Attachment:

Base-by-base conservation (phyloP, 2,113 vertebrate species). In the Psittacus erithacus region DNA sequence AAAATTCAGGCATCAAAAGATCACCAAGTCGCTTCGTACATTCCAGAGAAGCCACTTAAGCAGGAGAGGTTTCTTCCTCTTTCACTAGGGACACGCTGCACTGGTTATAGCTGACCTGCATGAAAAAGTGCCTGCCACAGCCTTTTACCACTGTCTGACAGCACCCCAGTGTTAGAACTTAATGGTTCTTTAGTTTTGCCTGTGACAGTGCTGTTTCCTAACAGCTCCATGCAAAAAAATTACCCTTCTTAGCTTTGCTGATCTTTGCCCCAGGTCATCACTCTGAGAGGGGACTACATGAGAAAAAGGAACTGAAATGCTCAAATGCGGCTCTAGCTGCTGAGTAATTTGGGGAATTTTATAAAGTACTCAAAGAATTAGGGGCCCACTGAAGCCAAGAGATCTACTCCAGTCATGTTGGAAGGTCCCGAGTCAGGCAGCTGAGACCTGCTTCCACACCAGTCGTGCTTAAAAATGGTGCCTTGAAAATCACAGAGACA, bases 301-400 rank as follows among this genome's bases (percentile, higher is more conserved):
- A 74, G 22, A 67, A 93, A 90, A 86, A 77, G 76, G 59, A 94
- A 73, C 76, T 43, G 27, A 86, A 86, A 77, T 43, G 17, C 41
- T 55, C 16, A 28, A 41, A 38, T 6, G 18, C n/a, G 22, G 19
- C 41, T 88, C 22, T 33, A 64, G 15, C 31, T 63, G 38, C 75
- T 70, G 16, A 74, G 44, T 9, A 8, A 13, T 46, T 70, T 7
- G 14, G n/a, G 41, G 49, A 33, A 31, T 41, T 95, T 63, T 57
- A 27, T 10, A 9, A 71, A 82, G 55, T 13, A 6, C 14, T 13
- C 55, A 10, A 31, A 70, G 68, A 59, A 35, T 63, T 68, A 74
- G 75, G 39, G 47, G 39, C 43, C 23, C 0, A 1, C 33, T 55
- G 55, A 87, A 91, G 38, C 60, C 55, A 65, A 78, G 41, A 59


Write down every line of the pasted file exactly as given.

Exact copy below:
Base-by-base conservation (phyloP, 2,113 vertebrate species). In the Psittacus erithacus region DNA sequence AAAATTCAGGCATCAAAAGATCACCAAGTCGCTTCGTACATTCCAGAGAAGCCACTTAAGCAGGAGAGGTTTCTTCCTCTTTCACTAGGGACACGCTGCACTGGTTATAGCTGACCTGCATGAAAAAGTGCCTGCCACAGCCTTTTACCACTGTCTGACAGCACCCCAGTGTTAGAACTTAATGGTTCTTTAGTTTTGCCTGTGACAGTGCTGTTTCCTAACAGCTCCATGCAAAAAAATTACCCTTCTTAGCTTTGCTGATCTTTGCCCCAGGTCATCACTCTGAGAGGGGACTACATGAGAAAAAGGAACTGAAATGCTCAAATGCGGCTCTAGCTGCTGAGTAATTTGGGGAATTTTATAAAGTACTCAAAGAATTAGGGGCCCACTGAAGCCAAGAGATCTACTCCAGTCATGTTGGAAGGTCCCGAGTCAGGCAGCTGAGACCTGCTTCCACACCAGTCGTGCTTAAAAATGGTGCCTTGAAAATCACAGAGACA, bases 301-400 rank as follows among this genome's bases (percentile, higher is more conserved):
- A 74, G 22, A 67, A 93, A 90, A 86, A 77, G 76, G 59, A 94
- A 73, C 76, T 43, G 27, A 86, A 86, A 77, T 43, G 17, C 41
- T 55, C 16, A 28, A 41, A 38, T 6, G 18, C n/a, G 22, G 19
- C 41, T 88, C 22, T 33, A 64, G 15, C 31, T 63, G 38, C 75
- T 70, G 16, A 74, G 44, T 9, A 8, A 13, T 46, T 70, T 7
- G 14, G n/a, G 41, G 49, A 33, A 31, T 41, T 95, T 63, T 57
- A 27, T 10, A 9, A 71, A 82, G 55, T 13, A 6, C 14, T 13
- C 55, A 10, A 31, A 70, G 68, A 59, A 35, T 63, T 68, A 74
- G 75, G 39, G 47, G 39, C 43, C 23, C 0, A 1, C 33, T 55
- G 55, A 87, A 91, G 38, C 60, C 55, A 65, A 78, G 41, A 59